Accessibility to banking services is a global instrument used to measure financial access; it represents how well the banks and its branches are dispersed throughout the country so that access can be maximized. An independent primary study by Research and Professional Development Center (RPDC) of BRAC Business School, where 40 surveyors were employed across Bangladesh in 8 different districts, reveals insights about the Financial Literacy and Financial Access of Bangladesh. A total of 3121 responses were collected through random sampling technique, the general public above 18 years of age participated. Data collection was carried out in two batches, from 19th August-29th August and 5th September- 12th September.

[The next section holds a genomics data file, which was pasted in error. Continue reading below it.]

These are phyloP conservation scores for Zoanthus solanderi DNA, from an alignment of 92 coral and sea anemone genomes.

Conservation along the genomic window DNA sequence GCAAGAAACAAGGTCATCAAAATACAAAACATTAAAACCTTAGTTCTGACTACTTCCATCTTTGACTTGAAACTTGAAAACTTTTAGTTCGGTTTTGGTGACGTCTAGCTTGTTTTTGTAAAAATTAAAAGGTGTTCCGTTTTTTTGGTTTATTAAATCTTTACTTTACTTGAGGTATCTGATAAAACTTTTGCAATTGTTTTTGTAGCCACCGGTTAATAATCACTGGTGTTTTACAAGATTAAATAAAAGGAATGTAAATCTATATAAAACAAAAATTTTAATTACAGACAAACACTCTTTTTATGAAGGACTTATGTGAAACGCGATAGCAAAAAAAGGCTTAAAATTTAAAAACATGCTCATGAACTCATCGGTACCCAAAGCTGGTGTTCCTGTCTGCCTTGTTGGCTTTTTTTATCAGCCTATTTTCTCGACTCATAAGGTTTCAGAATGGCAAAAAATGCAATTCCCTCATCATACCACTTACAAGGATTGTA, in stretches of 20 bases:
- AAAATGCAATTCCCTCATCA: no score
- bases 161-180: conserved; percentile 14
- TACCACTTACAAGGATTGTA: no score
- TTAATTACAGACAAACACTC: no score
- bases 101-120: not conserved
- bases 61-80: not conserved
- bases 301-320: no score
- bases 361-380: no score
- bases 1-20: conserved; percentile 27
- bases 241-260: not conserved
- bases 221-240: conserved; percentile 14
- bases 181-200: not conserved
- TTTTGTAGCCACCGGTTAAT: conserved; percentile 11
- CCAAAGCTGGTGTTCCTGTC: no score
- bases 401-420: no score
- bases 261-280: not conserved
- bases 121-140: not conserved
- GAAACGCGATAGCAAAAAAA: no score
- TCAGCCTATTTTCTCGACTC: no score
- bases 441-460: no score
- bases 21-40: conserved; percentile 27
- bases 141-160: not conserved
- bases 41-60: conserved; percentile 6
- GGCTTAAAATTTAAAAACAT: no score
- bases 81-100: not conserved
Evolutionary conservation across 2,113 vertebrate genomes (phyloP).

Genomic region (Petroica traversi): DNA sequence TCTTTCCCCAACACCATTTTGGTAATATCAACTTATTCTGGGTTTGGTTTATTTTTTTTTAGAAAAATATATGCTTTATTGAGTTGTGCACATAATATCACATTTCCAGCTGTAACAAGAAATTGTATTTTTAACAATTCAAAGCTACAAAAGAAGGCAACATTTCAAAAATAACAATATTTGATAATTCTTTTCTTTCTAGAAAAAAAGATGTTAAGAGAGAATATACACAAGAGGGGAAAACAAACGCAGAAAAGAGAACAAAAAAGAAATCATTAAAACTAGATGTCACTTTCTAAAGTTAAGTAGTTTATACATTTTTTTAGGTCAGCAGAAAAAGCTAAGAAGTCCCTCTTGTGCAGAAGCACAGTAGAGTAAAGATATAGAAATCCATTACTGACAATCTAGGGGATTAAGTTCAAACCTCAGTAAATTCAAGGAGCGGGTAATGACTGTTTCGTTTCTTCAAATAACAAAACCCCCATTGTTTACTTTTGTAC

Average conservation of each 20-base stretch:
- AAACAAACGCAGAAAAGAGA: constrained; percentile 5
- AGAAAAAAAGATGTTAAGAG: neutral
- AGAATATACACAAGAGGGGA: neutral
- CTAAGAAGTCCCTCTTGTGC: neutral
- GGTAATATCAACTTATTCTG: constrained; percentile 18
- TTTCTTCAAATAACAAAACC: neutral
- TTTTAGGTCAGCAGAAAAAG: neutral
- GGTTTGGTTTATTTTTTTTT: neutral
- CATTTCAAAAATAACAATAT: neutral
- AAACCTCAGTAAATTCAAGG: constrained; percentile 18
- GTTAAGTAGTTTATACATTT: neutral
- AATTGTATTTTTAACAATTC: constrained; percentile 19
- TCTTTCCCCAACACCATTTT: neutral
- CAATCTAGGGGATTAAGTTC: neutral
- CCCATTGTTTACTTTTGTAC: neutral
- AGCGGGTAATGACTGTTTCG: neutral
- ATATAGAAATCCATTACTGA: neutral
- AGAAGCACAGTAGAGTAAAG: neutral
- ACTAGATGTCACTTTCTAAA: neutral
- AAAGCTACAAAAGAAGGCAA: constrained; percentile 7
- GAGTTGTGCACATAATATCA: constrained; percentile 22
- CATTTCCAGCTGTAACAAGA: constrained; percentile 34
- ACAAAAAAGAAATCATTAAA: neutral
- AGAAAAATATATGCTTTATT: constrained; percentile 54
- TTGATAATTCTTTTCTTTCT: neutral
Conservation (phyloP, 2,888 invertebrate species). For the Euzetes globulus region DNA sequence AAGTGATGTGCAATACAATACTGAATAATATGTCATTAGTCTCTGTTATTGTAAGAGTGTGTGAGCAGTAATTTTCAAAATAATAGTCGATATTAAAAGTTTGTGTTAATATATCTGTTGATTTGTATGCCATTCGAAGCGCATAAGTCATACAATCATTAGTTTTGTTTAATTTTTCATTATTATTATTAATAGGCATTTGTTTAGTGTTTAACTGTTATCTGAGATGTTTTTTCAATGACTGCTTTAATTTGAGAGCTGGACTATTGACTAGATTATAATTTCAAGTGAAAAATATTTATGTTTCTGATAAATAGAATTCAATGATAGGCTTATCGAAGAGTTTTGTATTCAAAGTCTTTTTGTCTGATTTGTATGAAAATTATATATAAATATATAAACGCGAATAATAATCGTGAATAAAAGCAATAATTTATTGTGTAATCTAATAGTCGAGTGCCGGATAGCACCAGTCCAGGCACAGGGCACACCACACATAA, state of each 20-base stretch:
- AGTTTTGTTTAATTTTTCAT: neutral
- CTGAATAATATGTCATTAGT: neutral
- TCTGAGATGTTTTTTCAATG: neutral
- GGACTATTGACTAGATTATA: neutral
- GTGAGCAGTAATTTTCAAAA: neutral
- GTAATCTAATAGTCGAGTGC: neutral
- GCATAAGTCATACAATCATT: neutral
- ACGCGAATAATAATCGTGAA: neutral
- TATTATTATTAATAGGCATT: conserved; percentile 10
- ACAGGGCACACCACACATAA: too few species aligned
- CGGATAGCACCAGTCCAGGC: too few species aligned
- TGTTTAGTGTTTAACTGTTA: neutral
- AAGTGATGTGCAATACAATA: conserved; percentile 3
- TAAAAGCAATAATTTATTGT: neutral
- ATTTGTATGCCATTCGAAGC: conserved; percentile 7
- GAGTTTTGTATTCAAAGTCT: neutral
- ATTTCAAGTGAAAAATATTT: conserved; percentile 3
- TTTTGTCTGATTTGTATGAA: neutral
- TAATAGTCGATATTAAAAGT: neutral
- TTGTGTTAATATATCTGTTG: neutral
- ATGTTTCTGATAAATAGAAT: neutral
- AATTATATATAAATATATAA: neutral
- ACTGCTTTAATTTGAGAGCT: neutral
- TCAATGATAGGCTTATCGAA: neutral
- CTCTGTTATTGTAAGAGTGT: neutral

The study shows that most respondents own a bank account, to be specific, 1764 out of 3121 (57%), while 1206 out of 3121 (39%) does not own a bank account, as depicted in the Figure 1 below. More than half of the respondents have their own bank account, which implies that they have the knowledge of saving their income and managing their finances. In terms of intensity of use, of the 1764 respondents who owns a bank account, 70% visit the bank at least once a month. This implies that the people who owns a bank account are well aware of the financial services that are offered by the banks and they frequently visit to avail those services.